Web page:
Malaysia has once again elected Mahathir Mohamad as prime minister, and the economy is the topic of the day. The appointment of 92-year-old Mahathir Mohamad as the prime minister of Malaysia was phenomenal in its own right, but more so in the context of the hope and expectations, Malaysians have for him to rework the economy.
The general election held on May 9 was a turning point in Malaysia’s 60-year history. For the first time the ruling coalition, Barisan Nasional (BN), failed to win and form the federal government.
This is a truly remarkable and extraordinary success for a myriad of reasons as the Pakatan Harapan — the coalition that Mahathir leads — victory was against all odds, including allegations of electoral fraud, a well-oiled and well-funded incumbent election machinery, and an opponent largely in control of the traditional media.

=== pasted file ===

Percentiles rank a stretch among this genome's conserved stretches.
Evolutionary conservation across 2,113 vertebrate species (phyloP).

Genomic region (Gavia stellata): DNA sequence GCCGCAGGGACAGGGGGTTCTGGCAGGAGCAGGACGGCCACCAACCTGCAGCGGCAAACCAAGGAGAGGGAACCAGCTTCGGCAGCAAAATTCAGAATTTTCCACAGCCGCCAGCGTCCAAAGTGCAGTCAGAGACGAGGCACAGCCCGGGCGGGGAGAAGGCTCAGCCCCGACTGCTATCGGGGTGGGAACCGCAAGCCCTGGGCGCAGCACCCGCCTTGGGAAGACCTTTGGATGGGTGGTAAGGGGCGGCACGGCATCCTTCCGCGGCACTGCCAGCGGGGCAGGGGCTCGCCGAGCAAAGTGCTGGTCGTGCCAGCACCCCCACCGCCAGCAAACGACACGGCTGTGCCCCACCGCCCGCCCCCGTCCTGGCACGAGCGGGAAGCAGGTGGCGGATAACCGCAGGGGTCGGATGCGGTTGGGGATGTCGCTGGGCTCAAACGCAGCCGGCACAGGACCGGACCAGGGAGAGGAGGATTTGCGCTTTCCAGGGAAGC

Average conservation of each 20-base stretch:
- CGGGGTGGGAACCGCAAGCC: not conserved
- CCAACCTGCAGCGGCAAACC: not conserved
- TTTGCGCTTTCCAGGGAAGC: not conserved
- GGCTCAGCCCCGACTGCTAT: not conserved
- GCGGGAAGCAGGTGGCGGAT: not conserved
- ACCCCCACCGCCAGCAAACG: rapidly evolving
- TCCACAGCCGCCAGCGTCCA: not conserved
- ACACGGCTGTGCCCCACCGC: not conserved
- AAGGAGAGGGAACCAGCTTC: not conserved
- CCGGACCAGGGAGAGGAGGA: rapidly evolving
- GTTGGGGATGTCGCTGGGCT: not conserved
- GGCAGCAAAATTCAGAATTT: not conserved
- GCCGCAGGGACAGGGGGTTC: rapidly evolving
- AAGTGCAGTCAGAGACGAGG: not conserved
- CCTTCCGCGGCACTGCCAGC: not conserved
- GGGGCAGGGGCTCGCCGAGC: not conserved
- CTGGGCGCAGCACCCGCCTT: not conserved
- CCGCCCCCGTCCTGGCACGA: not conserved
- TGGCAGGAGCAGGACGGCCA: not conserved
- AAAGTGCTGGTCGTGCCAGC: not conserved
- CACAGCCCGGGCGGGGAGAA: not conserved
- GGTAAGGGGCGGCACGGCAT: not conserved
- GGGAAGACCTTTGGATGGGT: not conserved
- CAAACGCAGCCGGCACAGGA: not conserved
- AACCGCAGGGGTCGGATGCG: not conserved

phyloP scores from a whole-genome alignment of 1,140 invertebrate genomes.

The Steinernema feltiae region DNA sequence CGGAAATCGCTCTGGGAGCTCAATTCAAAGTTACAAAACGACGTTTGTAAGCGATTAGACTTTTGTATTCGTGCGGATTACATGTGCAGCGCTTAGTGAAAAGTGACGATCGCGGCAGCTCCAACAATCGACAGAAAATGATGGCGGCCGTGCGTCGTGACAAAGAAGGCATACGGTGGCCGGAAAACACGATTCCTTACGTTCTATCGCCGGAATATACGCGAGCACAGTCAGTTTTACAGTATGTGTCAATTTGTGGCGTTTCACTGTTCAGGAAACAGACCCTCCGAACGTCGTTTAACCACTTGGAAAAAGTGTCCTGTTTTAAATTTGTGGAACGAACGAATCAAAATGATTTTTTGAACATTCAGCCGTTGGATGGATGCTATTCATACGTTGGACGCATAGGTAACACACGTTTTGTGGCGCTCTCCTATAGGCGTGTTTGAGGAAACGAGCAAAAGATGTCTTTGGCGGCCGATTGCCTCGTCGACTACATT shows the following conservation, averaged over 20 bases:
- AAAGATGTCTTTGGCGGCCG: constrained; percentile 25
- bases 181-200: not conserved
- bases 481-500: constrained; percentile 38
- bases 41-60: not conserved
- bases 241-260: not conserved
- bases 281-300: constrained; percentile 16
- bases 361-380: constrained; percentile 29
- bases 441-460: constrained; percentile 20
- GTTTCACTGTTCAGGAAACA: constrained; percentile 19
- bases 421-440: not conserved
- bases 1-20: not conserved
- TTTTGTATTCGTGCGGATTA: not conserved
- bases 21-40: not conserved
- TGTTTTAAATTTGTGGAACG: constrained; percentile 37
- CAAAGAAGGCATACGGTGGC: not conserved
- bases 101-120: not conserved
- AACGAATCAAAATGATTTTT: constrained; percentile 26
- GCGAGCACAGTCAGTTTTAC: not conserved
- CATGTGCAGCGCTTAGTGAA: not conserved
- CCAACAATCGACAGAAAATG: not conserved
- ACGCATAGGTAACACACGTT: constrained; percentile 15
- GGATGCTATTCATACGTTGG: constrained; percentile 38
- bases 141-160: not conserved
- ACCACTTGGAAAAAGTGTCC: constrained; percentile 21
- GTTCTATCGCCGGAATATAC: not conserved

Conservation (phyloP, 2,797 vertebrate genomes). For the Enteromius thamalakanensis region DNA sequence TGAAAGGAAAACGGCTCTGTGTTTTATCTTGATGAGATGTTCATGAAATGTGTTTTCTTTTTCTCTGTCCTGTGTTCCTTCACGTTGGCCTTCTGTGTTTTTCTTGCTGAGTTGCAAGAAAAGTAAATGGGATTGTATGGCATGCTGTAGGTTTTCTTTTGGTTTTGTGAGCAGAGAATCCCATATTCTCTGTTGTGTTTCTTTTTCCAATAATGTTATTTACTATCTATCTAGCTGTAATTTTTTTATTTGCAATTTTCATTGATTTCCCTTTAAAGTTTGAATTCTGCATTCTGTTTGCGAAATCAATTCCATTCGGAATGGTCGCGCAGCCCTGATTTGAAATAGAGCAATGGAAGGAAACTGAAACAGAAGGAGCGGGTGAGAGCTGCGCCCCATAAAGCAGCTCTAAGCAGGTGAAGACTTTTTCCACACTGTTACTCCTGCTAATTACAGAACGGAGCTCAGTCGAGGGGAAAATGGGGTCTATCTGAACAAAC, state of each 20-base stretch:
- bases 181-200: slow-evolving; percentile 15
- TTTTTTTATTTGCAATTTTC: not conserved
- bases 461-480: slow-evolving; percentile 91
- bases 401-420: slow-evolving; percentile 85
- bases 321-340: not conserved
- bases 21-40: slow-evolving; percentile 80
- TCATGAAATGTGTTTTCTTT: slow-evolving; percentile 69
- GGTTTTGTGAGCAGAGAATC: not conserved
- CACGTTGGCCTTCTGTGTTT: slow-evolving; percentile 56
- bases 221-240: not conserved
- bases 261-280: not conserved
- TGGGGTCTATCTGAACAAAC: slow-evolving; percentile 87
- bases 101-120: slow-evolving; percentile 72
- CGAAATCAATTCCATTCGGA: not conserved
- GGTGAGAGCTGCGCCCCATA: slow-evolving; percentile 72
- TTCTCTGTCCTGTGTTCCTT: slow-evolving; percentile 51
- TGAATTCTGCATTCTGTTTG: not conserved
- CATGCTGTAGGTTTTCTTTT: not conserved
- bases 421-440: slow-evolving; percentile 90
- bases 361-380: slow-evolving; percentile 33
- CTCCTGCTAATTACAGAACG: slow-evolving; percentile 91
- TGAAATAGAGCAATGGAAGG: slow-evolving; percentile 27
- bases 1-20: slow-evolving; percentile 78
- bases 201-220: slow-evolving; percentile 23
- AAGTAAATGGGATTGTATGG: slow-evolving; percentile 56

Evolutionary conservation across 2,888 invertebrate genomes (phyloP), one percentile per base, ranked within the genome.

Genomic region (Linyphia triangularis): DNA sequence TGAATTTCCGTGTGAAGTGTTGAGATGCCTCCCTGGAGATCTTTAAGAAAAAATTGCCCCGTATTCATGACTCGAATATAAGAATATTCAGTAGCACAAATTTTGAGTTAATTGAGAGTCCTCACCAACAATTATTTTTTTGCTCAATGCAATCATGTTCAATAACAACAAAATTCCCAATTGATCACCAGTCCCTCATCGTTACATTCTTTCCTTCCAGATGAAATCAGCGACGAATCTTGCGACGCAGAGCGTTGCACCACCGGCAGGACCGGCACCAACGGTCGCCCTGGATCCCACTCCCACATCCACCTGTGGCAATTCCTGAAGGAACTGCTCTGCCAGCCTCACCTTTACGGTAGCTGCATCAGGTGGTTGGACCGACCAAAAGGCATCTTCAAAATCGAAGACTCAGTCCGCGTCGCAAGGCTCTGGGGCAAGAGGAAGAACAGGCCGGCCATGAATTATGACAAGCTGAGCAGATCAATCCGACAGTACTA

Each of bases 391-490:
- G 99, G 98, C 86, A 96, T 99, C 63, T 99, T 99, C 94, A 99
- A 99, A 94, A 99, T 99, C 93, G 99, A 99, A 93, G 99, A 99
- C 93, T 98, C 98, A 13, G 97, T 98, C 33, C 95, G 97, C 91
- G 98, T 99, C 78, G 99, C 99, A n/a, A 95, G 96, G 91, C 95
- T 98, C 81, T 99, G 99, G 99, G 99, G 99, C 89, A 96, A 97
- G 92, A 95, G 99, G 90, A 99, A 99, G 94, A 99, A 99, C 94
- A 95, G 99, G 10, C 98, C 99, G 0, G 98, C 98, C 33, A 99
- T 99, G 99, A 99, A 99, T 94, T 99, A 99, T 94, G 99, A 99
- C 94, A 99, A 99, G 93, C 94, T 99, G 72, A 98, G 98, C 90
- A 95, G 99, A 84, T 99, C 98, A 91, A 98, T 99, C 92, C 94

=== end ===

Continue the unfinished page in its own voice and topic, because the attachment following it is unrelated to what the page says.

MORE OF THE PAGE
Despite some last-minute delaying tactics by the previous administration led before Mahathir was sworn in as the seventh prime minister, the transition of power has been peaceful and in accordance with the rule of law. This is a testimony to the world that even in a flawed democracy, the ability to change government without violence is possible. Lee Kuan Yew, the first prime minister of Singapore, in responding to a question on the attraction of democracy, said, “The greatest attraction of democracy is you can change government without violence.”